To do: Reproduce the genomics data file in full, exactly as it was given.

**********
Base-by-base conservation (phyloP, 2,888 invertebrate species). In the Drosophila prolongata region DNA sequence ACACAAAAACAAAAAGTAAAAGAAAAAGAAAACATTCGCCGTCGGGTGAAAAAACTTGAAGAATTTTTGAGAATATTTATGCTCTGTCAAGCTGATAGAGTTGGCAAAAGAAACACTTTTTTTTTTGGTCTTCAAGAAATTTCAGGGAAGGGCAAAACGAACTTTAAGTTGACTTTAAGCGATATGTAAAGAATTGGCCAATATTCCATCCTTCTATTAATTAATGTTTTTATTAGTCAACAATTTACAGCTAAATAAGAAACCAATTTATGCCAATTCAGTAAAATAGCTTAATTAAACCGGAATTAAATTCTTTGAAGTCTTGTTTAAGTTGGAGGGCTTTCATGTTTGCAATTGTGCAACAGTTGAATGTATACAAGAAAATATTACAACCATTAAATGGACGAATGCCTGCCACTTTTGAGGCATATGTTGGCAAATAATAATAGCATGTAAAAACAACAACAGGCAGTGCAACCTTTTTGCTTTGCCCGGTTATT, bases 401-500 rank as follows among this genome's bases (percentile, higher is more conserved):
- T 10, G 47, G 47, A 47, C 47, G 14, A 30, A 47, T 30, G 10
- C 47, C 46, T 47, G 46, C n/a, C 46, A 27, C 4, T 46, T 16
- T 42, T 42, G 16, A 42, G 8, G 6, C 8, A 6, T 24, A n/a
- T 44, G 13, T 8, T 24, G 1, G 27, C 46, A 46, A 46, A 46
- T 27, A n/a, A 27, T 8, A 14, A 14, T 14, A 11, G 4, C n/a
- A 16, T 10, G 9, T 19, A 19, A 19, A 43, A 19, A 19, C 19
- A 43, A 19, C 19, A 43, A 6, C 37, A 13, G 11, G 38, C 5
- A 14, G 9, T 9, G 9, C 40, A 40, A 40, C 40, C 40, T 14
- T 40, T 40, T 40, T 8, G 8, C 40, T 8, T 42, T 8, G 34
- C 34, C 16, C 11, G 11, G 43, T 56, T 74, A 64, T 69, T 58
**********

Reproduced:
Base-by-base conservation (phyloP, 2,888 invertebrate species). In the Drosophila prolongata region DNA sequence ACACAAAAACAAAAAGTAAAAGAAAAAGAAAACATTCGCCGTCGGGTGAAAAAACTTGAAGAATTTTTGAGAATATTTATGCTCTGTCAAGCTGATAGAGTTGGCAAAAGAAACACTTTTTTTTTTGGTCTTCAAGAAATTTCAGGGAAGGGCAAAACGAACTTTAAGTTGACTTTAAGCGATATGTAAAGAATTGGCCAATATTCCATCCTTCTATTAATTAATGTTTTTATTAGTCAACAATTTACAGCTAAATAAGAAACCAATTTATGCCAATTCAGTAAAATAGCTTAATTAAACCGGAATTAAATTCTTTGAAGTCTTGTTTAAGTTGGAGGGCTTTCATGTTTGCAATTGTGCAACAGTTGAATGTATACAAGAAAATATTACAACCATTAAATGGACGAATGCCTGCCACTTTTGAGGCATATGTTGGCAAATAATAATAGCATGTAAAAACAACAACAGGCAGTGCAACCTTTTTGCTTTGCCCGGTTATT, bases 401-500 rank as follows among this genome's bases (percentile, higher is more conserved):
- T 10, G 47, G 47, A 47, C 47, G 14, A 30, A 47, T 30, G 10
- C 47, C 46, T 47, G 46, C n/a, C 46, A 27, C 4, T 46, T 16
- T 42, T 42, G 16, A 42, G 8, G 6, C 8, A 6, T 24, A n/a
- T 44, G 13, T 8, T 24, G 1, G 27, C 46, A 46, A 46, A 46
- T 27, A n/a, A 27, T 8, A 14, A 14, T 14, A 11, G 4, C n/a
- A 16, T 10, G 9, T 19, A 19, A 19, A 43, A 19, A 19, C 19
- A 43, A 19, C 19, A 43, A 6, C 37, A 13, G 11, G 38, C 5
- A 14, G 9, T 9, G 9, C 40, A 40, A 40, C 40, C 40, T 14
- T 40, T 40, T 40, T 8, G 8, C 40, T 8, T 42, T 8, G 34
- C 34, C 16, C 11, G 11, G 43, T 56, T 74, A 64, T 69, T 58